Neve Campbell (left) and Courteney Cox in a scene from the new “Scream.” (Paramount Pictures)

Neve Campbell (left) and Courteney Cox in a scene from the new “Scream.” (Paramount Pictures)

New team ably delivers a fifth installment in ‘Scream’ franchise

The people who made “Ready or Not” continue the series’ tradition of bloody violence and winking sef-awareness.

  • Thursday, January 13, 2022 1:30am
  • Life

By Katie Walsh / Tribune News Service

It’s only appropriate for a fan to be anxious about a new “Scream” movie, especially one that arrives 11 years after the last installment, and 25 years after the first film single-handedly reanimated the slasher genre. Plus, it’s the first film in the “Scream” franchise not helmed by iconic horror auteur Wes Craven, who died in 2015. The filmmaking team known as Radio Silence, which includes co-directors Matt Bettinelli-Olpin and Tyler Gillett, and producer Chad Villella, who made a splash with their breakout horror film “Ready or Not,” are behind the camera this time, while “Ready or Not” co-writer Guy Busick teams up with “Zodiac” screenwriter James Vanderbilt on the script. What they deliver is a fifth “Scream” installment that’s even bloodier, and just as winking and self-aware as its predecessors.

The film, rated R for strong, bloody violence and lots of cussing, opens Friday in wide release.

What made “Scream” so revolutionary in 1996 was its ironic self-reflection; a slasher movie that plucked the genre from the straight-to-VHS discount bin and held it up as art by dissecting all of the rules and conventions of its formula, while turning a mirror on the media landscape. Teen TV god Kevin Williamson wrote witty, wordy reams of dialogue for these characters, rat-a-tat analyses of horror tropes that made “Scream” something of a screwball slasher. If they knew the rules, they could survive the night, or so the wisdom goes.

The “Scream” sequels never lost sight of that self-awareness, revolving around the ultra-meta “Stab” horror franchise about the Woodsboro murders. The sequels are often over-the-top and silly, but they always serve up incisive commentary about movies and the media, capturing the cultural zeitgeist, from the ruthlessness of news media to Hollywood’s constant churn of nostalgia and reinvention.

This new “Scream” is plenty sentient too. There’s much to say about the state of the industry, from juicy debates over the notion of “elevated horror” vs. retro schlock, as well as the tendency to constantly reboot and remake. Mindy (Jasmin Savoy Brown) serves as the new “Randy,” a movie maven who explains that the fresh rash of killings serve as a “requel,” a legacy reboot/sequel that ties the new and old together, and currently the only acceptable way to revisit a beloved franchise (see also: “Star Wars,” “Halloween”).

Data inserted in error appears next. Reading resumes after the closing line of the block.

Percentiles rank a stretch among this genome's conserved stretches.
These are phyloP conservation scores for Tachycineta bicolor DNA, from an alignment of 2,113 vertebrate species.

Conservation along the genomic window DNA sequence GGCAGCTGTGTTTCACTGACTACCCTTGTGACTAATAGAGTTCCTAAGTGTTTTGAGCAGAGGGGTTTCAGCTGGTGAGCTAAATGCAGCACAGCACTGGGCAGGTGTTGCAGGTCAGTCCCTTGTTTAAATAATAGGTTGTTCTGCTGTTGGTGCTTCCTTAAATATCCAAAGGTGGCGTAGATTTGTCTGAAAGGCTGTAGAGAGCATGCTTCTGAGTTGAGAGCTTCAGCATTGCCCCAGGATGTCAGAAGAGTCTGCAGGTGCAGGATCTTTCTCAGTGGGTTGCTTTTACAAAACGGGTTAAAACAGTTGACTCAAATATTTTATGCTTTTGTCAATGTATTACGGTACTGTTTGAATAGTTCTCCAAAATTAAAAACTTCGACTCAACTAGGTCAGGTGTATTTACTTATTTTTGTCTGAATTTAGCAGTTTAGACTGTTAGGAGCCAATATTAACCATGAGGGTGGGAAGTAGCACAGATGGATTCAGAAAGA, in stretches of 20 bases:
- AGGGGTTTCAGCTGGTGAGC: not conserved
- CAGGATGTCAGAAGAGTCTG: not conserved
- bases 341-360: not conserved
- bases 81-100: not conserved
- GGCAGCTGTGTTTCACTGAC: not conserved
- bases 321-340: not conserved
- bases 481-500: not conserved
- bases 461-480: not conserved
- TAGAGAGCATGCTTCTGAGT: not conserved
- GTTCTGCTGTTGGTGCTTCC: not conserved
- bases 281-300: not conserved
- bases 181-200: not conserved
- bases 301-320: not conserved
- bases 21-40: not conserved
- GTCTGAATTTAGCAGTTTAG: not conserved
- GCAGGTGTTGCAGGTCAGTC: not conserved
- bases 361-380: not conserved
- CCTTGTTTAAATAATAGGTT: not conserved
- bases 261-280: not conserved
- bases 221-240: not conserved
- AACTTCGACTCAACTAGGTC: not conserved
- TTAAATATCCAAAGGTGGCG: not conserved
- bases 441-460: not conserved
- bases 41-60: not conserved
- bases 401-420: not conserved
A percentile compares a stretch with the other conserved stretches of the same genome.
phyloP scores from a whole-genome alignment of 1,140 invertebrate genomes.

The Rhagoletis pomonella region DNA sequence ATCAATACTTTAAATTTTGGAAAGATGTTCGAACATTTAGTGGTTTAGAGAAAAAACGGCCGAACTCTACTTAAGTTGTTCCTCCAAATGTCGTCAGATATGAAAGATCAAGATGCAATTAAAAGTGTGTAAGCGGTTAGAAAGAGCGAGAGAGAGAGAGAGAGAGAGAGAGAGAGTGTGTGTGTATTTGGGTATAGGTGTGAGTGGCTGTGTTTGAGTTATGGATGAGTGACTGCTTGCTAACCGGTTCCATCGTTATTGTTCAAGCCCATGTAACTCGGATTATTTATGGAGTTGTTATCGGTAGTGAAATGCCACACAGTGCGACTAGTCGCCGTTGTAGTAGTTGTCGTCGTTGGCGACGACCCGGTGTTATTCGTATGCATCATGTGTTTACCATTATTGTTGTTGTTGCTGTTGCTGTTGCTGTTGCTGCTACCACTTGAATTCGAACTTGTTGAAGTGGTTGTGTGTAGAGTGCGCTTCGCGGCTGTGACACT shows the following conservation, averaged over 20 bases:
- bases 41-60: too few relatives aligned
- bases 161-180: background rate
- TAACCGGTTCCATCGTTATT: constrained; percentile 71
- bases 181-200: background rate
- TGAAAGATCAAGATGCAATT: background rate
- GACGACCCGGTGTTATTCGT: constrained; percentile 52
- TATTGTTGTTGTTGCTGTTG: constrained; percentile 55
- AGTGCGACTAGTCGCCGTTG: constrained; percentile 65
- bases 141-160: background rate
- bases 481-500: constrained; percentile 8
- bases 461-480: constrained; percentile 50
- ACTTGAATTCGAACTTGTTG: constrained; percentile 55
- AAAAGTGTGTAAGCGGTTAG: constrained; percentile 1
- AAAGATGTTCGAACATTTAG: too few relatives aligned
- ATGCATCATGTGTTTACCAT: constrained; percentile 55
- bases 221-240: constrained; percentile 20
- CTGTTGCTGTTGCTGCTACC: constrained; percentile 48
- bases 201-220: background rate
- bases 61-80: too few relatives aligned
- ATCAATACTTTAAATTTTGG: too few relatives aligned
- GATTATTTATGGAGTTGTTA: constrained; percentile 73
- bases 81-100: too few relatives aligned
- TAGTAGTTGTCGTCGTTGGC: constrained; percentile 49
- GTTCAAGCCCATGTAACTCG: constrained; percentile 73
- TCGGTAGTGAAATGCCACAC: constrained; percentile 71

Once again, “Scream” is telling it like it is, and it’s even blunter this time. And that’s not the only cultural commentary this film has to dish out. The killer behind the Ghostface mask will inevitably deliver a delicious monologue explaining their motivations: did the movies make them do it? Or did they want to make it into the movies? Is there a difference? “Scream” has always had a finger on the pulse of the cultural anxieties around media effects, and this time, they’ve scraped the arguments that rage constantly through the internet mob for their villainous motives.

The overall concept, and its execution in the writing, is classic “Scream.” If there are quibbles to be had, it’s that the new film’s attention feels divided between the old and the new, with not enough time or space to fully develop everyone’s personal motivations. Iconic final girl Sidney Prescott (Neve Campbell) finally passes the torch, to Sam Carpenter (Melissa Barrera), who isn’t like other (final) girls. She’s molded more like action hero Ripley than she is the vulnerable and steely Sidney, bringing an aggressive physicality previously unseen from our slasher heroines, and channeling the darkness behind Sam’s eyes. All of the kills are exceptionally brutal and bloody, shot with a greater sense of realism as to the strength and heft that goes into the actual slashing.

While Barrera, and the rest of the cast ably take on their roles, Jack Quaid, as Sam’s bumbling boyfriend Richie, steals the show. He’s a neophyte in the world of the slasher, but he’s a quick study, picking up just why the “Stab” franchise went south, and why Ghostface might be itching for a rematch. In a world full of requels, you’ll be glad Ghostface picked up the knife one more time.

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